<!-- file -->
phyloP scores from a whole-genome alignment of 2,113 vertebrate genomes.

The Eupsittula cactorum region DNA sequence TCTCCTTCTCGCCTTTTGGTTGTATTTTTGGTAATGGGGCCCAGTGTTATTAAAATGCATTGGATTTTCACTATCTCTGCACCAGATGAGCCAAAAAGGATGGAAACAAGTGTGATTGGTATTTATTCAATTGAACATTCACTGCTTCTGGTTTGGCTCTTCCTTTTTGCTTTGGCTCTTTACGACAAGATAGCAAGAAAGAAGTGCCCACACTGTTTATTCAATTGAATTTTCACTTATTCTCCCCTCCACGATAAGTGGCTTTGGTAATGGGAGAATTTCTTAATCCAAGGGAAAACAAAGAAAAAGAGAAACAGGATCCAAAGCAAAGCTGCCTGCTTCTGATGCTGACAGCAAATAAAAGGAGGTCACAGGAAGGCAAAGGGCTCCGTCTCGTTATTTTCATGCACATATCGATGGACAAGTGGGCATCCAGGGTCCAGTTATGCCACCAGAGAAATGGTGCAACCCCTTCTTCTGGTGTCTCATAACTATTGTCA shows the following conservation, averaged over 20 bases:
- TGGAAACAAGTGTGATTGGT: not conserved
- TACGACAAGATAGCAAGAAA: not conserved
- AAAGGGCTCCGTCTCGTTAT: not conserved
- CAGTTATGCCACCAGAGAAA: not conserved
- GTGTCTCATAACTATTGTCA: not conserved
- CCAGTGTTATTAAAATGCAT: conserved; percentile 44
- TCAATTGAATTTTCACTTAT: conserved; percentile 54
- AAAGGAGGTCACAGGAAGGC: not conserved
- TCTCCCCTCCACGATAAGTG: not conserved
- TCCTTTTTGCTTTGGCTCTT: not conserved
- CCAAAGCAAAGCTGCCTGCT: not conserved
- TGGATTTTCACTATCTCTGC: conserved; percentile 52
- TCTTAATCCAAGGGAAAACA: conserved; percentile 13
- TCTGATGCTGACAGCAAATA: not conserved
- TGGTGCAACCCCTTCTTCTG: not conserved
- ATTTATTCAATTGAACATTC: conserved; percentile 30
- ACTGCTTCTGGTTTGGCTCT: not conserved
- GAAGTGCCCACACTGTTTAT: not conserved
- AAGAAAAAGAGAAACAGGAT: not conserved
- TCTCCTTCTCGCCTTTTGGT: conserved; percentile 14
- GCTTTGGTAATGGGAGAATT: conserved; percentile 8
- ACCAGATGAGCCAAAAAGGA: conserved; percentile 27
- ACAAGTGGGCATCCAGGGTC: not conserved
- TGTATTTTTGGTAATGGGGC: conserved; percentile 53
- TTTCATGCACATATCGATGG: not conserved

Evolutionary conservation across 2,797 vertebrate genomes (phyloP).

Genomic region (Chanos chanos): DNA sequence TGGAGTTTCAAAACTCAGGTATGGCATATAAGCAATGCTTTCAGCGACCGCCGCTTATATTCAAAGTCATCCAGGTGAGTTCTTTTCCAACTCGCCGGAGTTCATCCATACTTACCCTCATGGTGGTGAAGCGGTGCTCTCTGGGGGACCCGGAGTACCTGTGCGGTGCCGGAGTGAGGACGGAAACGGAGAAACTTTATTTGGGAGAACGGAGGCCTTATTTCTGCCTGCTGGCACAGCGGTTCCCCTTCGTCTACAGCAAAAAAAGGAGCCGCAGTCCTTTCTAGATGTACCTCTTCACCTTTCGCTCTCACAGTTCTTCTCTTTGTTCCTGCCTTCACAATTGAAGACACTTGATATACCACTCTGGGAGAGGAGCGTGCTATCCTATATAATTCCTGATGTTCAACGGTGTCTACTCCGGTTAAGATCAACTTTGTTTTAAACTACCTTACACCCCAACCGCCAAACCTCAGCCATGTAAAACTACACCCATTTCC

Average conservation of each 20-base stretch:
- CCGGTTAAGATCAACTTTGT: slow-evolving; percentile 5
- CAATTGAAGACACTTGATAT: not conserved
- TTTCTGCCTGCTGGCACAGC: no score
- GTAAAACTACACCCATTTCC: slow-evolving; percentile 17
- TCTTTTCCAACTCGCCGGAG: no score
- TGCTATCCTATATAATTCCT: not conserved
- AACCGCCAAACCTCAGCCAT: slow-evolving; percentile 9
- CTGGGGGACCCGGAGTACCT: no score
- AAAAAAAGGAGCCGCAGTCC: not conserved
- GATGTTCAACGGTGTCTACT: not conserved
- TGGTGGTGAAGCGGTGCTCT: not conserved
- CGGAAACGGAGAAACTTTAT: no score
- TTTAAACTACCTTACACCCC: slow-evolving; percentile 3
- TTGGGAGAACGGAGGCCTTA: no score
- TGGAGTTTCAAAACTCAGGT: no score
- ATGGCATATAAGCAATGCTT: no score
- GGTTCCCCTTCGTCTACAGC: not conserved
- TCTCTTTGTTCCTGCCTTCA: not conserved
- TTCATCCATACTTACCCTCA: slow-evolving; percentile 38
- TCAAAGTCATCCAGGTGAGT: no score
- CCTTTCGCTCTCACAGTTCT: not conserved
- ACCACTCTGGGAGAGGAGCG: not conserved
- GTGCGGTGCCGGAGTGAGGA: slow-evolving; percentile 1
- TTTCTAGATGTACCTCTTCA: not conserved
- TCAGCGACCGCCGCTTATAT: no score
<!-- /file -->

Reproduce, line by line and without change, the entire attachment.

phyloP scores from a whole-genome alignment of 2,113 vertebrate genomes.

The Eupsittula cactorum region DNA sequence TCTCCTTCTCGCCTTTTGGTTGTATTTTTGGTAATGGGGCCCAGTGTTATTAAAATGCATTGGATTTTCACTATCTCTGCACCAGATGAGCCAAAAAGGATGGAAACAAGTGTGATTGGTATTTATTCAATTGAACATTCACTGCTTCTGGTTTGGCTCTTCCTTTTTGCTTTGGCTCTTTACGACAAGATAGCAAGAAAGAAGTGCCCACACTGTTTATTCAATTGAATTTTCACTTATTCTCCCCTCCACGATAAGTGGCTTTGGTAATGGGAGAATTTCTTAATCCAAGGGAAAACAAAGAAAAAGAGAAACAGGATCCAAAGCAAAGCTGCCTGCTTCTGATGCTGACAGCAAATAAAAGGAGGTCACAGGAAGGCAAAGGGCTCCGTCTCGTTATTTTCATGCACATATCGATGGACAAGTGGGCATCCAGGGTCCAGTTATGCCACCAGAGAAATGGTGCAACCCCTTCTTCTGGTGTCTCATAACTATTGTCA shows the following conservation, averaged over 20 bases:
- TGGAAACAAGTGTGATTGGT: not conserved
- TACGACAAGATAGCAAGAAA: not conserved
- AAAGGGCTCCGTCTCGTTAT: not conserved
- CAGTTATGCCACCAGAGAAA: not conserved
- GTGTCTCATAACTATTGTCA: not conserved
- CCAGTGTTATTAAAATGCAT: conserved; percentile 44
- TCAATTGAATTTTCACTTAT: conserved; percentile 54
- AAAGGAGGTCACAGGAAGGC: not conserved
- TCTCCCCTCCACGATAAGTG: not conserved
- TCCTTTTTGCTTTGGCTCTT: not conserved
- CCAAAGCAAAGCTGCCTGCT: not conserved
- TGGATTTTCACTATCTCTGC: conserved; percentile 52
- TCTTAATCCAAGGGAAAACA: conserved; percentile 13
- TCTGATGCTGACAGCAAATA: not conserved
- TGGTGCAACCCCTTCTTCTG: not conserved
- ATTTATTCAATTGAACATTC: conserved; percentile 30
- ACTGCTTCTGGTTTGGCTCT: not conserved
- GAAGTGCCCACACTGTTTAT: not conserved
- AAGAAAAAGAGAAACAGGAT: not conserved
- TCTCCTTCTCGCCTTTTGGT: conserved; percentile 14
- GCTTTGGTAATGGGAGAATT: conserved; percentile 8
- ACCAGATGAGCCAAAAAGGA: conserved; percentile 27
- ACAAGTGGGCATCCAGGGTC: not conserved
- TGTATTTTTGGTAATGGGGC: conserved; percentile 53
- TTTCATGCACATATCGATGG: not conserved

Evolutionary conservation across 2,797 vertebrate genomes (phyloP).

Genomic region (Chanos chanos): DNA sequence TGGAGTTTCAAAACTCAGGTATGGCATATAAGCAATGCTTTCAGCGACCGCCGCTTATATTCAAAGTCATCCAGGTGAGTTCTTTTCCAACTCGCCGGAGTTCATCCATACTTACCCTCATGGTGGTGAAGCGGTGCTCTCTGGGGGACCCGGAGTACCTGTGCGGTGCCGGAGTGAGGACGGAAACGGAGAAACTTTATTTGGGAGAACGGAGGCCTTATTTCTGCCTGCTGGCACAGCGGTTCCCCTTCGTCTACAGCAAAAAAAGGAGCCGCAGTCCTTTCTAGATGTACCTCTTCACCTTTCGCTCTCACAGTTCTTCTCTTTGTTCCTGCCTTCACAATTGAAGACACTTGATATACCACTCTGGGAGAGGAGCGTGCTATCCTATATAATTCCTGATGTTCAACGGTGTCTACTCCGGTTAAGATCAACTTTGTTTTAAACTACCTTACACCCCAACCGCCAAACCTCAGCCATGTAAAACTACACCCATTTCC

Average conservation of each 20-base stretch:
- CCGGTTAAGATCAACTTTGT: slow-evolving; percentile 5
- CAATTGAAGACACTTGATAT: not conserved
- TTTCTGCCTGCTGGCACAGC: no score
- GTAAAACTACACCCATTTCC: slow-evolving; percentile 17
- TCTTTTCCAACTCGCCGGAG: no score
- TGCTATCCTATATAATTCCT: not conserved
- AACCGCCAAACCTCAGCCAT: slow-evolving; percentile 9
- CTGGGGGACCCGGAGTACCT: no score
- AAAAAAAGGAGCCGCAGTCC: not conserved
- GATGTTCAACGGTGTCTACT: not conserved
- TGGTGGTGAAGCGGTGCTCT: not conserved
- CGGAAACGGAGAAACTTTAT: no score
- TTTAAACTACCTTACACCCC: slow-evolving; percentile 3
- TTGGGAGAACGGAGGCCTTA: no score
- TGGAGTTTCAAAACTCAGGT: no score
- ATGGCATATAAGCAATGCTT: no score
- GGTTCCCCTTCGTCTACAGC: not conserved
- TCTCTTTGTTCCTGCCTTCA: not conserved
- TTCATCCATACTTACCCTCA: slow-evolving; percentile 38
- TCAAAGTCATCCAGGTGAGT: no score
- CCTTTCGCTCTCACAGTTCT: not conserved
- ACCACTCTGGGAGAGGAGCG: not conserved
- GTGCGGTGCCGGAGTGAGGA: slow-evolving; percentile 1
- TTTCTAGATGTACCTCTTCA: not conserved
- TCAGCGACCGCCGCTTATAT: no score